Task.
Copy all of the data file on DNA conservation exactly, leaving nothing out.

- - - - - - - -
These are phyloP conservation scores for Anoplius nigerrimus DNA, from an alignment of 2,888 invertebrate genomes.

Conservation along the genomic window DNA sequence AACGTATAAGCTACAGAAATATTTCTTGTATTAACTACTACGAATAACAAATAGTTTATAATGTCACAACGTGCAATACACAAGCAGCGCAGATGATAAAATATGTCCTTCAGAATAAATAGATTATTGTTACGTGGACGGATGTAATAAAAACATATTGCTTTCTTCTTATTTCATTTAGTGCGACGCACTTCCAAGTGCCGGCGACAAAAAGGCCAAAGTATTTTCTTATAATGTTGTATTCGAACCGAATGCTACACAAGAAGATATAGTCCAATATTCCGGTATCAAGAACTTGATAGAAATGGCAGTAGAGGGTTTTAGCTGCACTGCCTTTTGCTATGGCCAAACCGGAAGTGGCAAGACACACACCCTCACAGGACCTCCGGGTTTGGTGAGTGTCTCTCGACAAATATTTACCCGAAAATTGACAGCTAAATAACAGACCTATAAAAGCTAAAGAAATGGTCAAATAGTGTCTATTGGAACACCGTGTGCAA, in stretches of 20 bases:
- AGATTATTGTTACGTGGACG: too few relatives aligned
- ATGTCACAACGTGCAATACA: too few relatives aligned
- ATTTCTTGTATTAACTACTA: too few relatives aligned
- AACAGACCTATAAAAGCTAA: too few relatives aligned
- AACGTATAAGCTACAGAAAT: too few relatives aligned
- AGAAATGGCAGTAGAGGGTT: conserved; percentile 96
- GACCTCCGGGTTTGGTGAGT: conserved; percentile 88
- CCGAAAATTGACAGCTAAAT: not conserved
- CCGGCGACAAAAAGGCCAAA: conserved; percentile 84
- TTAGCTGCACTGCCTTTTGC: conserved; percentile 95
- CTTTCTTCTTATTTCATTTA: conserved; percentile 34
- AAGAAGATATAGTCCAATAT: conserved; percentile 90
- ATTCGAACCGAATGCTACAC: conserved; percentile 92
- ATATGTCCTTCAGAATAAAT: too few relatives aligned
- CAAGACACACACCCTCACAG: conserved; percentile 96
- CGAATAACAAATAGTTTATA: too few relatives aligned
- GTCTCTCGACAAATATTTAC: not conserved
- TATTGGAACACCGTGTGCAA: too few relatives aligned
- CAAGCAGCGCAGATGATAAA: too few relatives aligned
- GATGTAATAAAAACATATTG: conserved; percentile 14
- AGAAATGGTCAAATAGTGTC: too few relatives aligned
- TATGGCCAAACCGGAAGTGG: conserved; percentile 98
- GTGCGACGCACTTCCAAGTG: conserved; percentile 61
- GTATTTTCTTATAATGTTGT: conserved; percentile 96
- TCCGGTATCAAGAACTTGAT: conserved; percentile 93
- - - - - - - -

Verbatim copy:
These are phyloP conservation scores for Anoplius nigerrimus DNA, from an alignment of 2,888 invertebrate genomes.

Conservation along the genomic window DNA sequence AACGTATAAGCTACAGAAATATTTCTTGTATTAACTACTACGAATAACAAATAGTTTATAATGTCACAACGTGCAATACACAAGCAGCGCAGATGATAAAATATGTCCTTCAGAATAAATAGATTATTGTTACGTGGACGGATGTAATAAAAACATATTGCTTTCTTCTTATTTCATTTAGTGCGACGCACTTCCAAGTGCCGGCGACAAAAAGGCCAAAGTATTTTCTTATAATGTTGTATTCGAACCGAATGCTACACAAGAAGATATAGTCCAATATTCCGGTATCAAGAACTTGATAGAAATGGCAGTAGAGGGTTTTAGCTGCACTGCCTTTTGCTATGGCCAAACCGGAAGTGGCAAGACACACACCCTCACAGGACCTCCGGGTTTGGTGAGTGTCTCTCGACAAATATTTACCCGAAAATTGACAGCTAAATAACAGACCTATAAAAGCTAAAGAAATGGTCAAATAGTGTCTATTGGAACACCGTGTGCAA, in stretches of 20 bases:
- AGATTATTGTTACGTGGACG: too few relatives aligned
- ATGTCACAACGTGCAATACA: too few relatives aligned
- ATTTCTTGTATTAACTACTA: too few relatives aligned
- AACAGACCTATAAAAGCTAA: too few relatives aligned
- AACGTATAAGCTACAGAAAT: too few relatives aligned
- AGAAATGGCAGTAGAGGGTT: conserved; percentile 96
- GACCTCCGGGTTTGGTGAGT: conserved; percentile 88
- CCGAAAATTGACAGCTAAAT: not conserved
- CCGGCGACAAAAAGGCCAAA: conserved; percentile 84
- TTAGCTGCACTGCCTTTTGC: conserved; percentile 95
- CTTTCTTCTTATTTCATTTA: conserved; percentile 34
- AAGAAGATATAGTCCAATAT: conserved; percentile 90
- ATTCGAACCGAATGCTACAC: conserved; percentile 92
- ATATGTCCTTCAGAATAAAT: too few relatives aligned
- CAAGACACACACCCTCACAG: conserved; percentile 96
- CGAATAACAAATAGTTTATA: too few relatives aligned
- GTCTCTCGACAAATATTTAC: not conserved
- TATTGGAACACCGTGTGCAA: too few relatives aligned
- CAAGCAGCGCAGATGATAAA: too few relatives aligned
- GATGTAATAAAAACATATTG: conserved; percentile 14
- AGAAATGGTCAAATAGTGTC: too few relatives aligned
- TATGGCCAAACCGGAAGTGG: conserved; percentile 98
- GTGCGACGCACTTCCAAGTG: conserved; percentile 61
- GTATTTTCTTATAATGTTGT: conserved; percentile 96
- TCCGGTATCAAGAACTTGAT: conserved; percentile 93